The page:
It's also important to maintain a strong grip on your opponent's neck throughout the technique.
This will give you better control and make it more difficult for your opponent to defend. Practice is key to mastering the snap down technique.
It may take some time to develop the necessary strength and timing, but with practice and dedication, you can become proficient at this highly effective wrestling technique.
The Goal Of The Snap Down
The main goal of a snap down is to pull your opponent down to the ground into a front headlock position, where they are carrying your weight.
In wrestling, this position is also known as a front head cover. From here, you can score points by executing a go-behind or spin-behind to take your opponent's back and earn a takedown.
The go-behind is a wrestling technique that involves circling behind your opponent and taking them down from behind.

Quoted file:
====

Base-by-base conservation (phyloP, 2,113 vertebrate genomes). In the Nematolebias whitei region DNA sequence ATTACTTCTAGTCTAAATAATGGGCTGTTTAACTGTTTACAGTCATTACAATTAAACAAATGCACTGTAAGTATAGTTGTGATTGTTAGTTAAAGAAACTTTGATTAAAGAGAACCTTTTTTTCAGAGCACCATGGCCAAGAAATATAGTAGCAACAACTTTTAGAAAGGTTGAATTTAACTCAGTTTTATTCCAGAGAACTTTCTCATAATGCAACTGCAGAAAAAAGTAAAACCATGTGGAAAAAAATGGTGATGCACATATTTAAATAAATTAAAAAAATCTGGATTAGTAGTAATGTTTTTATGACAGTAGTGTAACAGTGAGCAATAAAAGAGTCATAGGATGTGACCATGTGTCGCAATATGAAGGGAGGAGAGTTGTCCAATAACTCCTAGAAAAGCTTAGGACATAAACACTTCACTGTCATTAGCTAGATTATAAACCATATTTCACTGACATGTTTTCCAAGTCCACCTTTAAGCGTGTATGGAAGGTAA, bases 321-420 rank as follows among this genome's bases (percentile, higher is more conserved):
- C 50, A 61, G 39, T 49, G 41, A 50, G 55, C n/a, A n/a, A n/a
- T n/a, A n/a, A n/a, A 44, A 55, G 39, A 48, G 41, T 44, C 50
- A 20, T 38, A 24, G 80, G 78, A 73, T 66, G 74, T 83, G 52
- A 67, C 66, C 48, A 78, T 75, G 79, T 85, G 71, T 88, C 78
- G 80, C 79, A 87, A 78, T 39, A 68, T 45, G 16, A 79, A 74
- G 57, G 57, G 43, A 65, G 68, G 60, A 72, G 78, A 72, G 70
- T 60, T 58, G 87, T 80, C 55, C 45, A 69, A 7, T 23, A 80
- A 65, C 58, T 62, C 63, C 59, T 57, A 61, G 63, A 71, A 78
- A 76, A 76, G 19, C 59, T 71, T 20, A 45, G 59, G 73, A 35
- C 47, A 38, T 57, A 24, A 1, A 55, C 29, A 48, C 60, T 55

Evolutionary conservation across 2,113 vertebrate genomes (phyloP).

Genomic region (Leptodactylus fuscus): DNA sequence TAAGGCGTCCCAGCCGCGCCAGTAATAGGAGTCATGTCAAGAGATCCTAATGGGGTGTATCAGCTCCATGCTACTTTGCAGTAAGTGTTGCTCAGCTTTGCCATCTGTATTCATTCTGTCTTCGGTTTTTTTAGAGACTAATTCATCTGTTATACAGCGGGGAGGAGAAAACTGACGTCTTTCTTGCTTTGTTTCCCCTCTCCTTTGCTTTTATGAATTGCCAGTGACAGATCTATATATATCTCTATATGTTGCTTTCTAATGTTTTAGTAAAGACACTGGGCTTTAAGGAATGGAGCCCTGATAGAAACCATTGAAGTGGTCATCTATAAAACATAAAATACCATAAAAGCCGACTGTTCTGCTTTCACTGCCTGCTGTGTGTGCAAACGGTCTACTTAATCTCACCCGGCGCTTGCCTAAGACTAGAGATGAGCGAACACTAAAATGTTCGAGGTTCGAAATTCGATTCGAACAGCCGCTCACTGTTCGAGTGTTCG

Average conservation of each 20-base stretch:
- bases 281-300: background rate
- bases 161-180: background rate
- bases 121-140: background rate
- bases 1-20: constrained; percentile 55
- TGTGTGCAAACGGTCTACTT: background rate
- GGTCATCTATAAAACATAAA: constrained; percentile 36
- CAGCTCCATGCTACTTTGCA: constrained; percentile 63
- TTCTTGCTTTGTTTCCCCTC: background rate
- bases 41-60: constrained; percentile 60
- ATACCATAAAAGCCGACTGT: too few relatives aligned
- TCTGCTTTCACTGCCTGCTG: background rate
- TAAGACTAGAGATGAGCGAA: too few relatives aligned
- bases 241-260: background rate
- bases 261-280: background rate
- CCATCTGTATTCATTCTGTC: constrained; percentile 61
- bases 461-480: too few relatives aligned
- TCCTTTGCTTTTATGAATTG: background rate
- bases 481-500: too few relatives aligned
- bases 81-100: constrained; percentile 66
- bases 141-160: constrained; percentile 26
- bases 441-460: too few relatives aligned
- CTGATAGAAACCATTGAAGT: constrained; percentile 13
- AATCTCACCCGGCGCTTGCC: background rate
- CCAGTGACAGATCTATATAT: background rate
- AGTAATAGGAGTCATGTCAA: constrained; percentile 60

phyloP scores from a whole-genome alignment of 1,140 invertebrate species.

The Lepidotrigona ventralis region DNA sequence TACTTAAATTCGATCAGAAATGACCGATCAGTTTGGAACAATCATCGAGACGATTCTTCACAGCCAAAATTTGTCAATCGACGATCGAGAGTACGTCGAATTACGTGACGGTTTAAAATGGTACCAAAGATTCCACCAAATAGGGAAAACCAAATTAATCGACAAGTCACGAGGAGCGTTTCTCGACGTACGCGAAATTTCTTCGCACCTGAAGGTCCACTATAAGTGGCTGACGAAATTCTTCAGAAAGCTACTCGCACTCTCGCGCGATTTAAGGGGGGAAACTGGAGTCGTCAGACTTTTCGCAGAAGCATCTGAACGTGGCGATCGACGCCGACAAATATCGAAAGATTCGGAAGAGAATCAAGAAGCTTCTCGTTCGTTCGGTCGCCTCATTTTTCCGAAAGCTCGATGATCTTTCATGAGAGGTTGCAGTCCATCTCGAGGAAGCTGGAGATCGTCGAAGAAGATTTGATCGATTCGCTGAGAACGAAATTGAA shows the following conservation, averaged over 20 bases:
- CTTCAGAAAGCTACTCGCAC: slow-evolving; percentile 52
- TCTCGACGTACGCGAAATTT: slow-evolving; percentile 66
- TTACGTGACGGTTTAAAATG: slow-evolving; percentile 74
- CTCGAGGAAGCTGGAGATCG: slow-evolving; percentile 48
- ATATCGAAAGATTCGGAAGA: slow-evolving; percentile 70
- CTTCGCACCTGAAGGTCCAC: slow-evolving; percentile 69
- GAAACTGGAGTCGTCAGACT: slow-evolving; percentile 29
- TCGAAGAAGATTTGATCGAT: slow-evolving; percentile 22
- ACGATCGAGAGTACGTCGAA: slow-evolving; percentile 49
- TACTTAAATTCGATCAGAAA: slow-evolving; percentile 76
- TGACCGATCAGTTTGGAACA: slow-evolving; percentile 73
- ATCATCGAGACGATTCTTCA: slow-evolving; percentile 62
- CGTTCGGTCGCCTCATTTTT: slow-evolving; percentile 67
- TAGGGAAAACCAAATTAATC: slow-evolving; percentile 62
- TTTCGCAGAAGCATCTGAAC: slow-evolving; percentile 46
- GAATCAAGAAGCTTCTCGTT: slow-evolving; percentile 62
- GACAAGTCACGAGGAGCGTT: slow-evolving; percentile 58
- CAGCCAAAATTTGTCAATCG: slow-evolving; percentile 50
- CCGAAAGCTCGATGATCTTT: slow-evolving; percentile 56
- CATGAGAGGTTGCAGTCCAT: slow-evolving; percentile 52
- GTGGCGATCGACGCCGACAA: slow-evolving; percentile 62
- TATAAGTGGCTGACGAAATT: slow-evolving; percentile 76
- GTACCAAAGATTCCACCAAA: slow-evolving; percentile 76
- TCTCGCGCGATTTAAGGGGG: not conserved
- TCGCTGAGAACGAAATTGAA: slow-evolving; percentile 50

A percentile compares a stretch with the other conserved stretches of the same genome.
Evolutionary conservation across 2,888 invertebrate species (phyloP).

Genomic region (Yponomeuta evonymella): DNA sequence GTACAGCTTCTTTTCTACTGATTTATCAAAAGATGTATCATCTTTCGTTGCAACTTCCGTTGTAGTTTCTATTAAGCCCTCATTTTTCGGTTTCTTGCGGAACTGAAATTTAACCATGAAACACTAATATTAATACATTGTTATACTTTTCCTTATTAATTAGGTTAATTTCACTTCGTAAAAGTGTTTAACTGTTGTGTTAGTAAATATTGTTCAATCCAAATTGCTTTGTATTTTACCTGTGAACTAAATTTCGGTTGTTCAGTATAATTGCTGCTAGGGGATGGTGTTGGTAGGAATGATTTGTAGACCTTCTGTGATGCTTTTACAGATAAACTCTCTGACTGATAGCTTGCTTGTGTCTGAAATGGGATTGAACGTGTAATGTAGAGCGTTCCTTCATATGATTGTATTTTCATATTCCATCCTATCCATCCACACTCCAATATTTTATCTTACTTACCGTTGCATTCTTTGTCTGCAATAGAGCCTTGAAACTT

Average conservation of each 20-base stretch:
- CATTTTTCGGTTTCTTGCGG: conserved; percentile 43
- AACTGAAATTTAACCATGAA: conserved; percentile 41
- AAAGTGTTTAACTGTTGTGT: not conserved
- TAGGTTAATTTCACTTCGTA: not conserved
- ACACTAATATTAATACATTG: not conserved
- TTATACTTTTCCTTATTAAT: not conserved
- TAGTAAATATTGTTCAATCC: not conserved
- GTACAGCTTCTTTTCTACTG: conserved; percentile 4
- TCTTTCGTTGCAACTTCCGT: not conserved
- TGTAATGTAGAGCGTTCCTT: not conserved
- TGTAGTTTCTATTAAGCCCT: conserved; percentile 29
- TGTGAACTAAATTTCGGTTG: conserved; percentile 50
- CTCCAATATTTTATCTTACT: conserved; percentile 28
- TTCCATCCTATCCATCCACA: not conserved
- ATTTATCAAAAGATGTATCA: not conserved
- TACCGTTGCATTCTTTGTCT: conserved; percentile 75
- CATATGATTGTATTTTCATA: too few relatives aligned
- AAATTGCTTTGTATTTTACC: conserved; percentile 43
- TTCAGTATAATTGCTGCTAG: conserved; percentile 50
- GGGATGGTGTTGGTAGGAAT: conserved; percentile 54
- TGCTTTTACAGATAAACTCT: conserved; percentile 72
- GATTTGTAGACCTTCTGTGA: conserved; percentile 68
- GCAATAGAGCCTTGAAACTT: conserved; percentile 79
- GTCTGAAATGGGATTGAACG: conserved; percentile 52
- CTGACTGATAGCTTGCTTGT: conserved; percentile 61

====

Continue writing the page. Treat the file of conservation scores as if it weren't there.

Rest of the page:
It is a very effective move that can be used to score points and gain control of the match.
Once you have taken your opponent's back in wrestling, you can look for a turn over and pin to finish the match.
A turn over involves exposing your opponent's back to the mat while maintaining control of them. If you can hold them there for a predetermined amount of time, you can earn a pin and win the match.
In jiu-jitsu, the front headlock position is known as a front turtle position, and it is often used as a defensive position to avoid being taken down or to prevent your opponent from getting to their guard.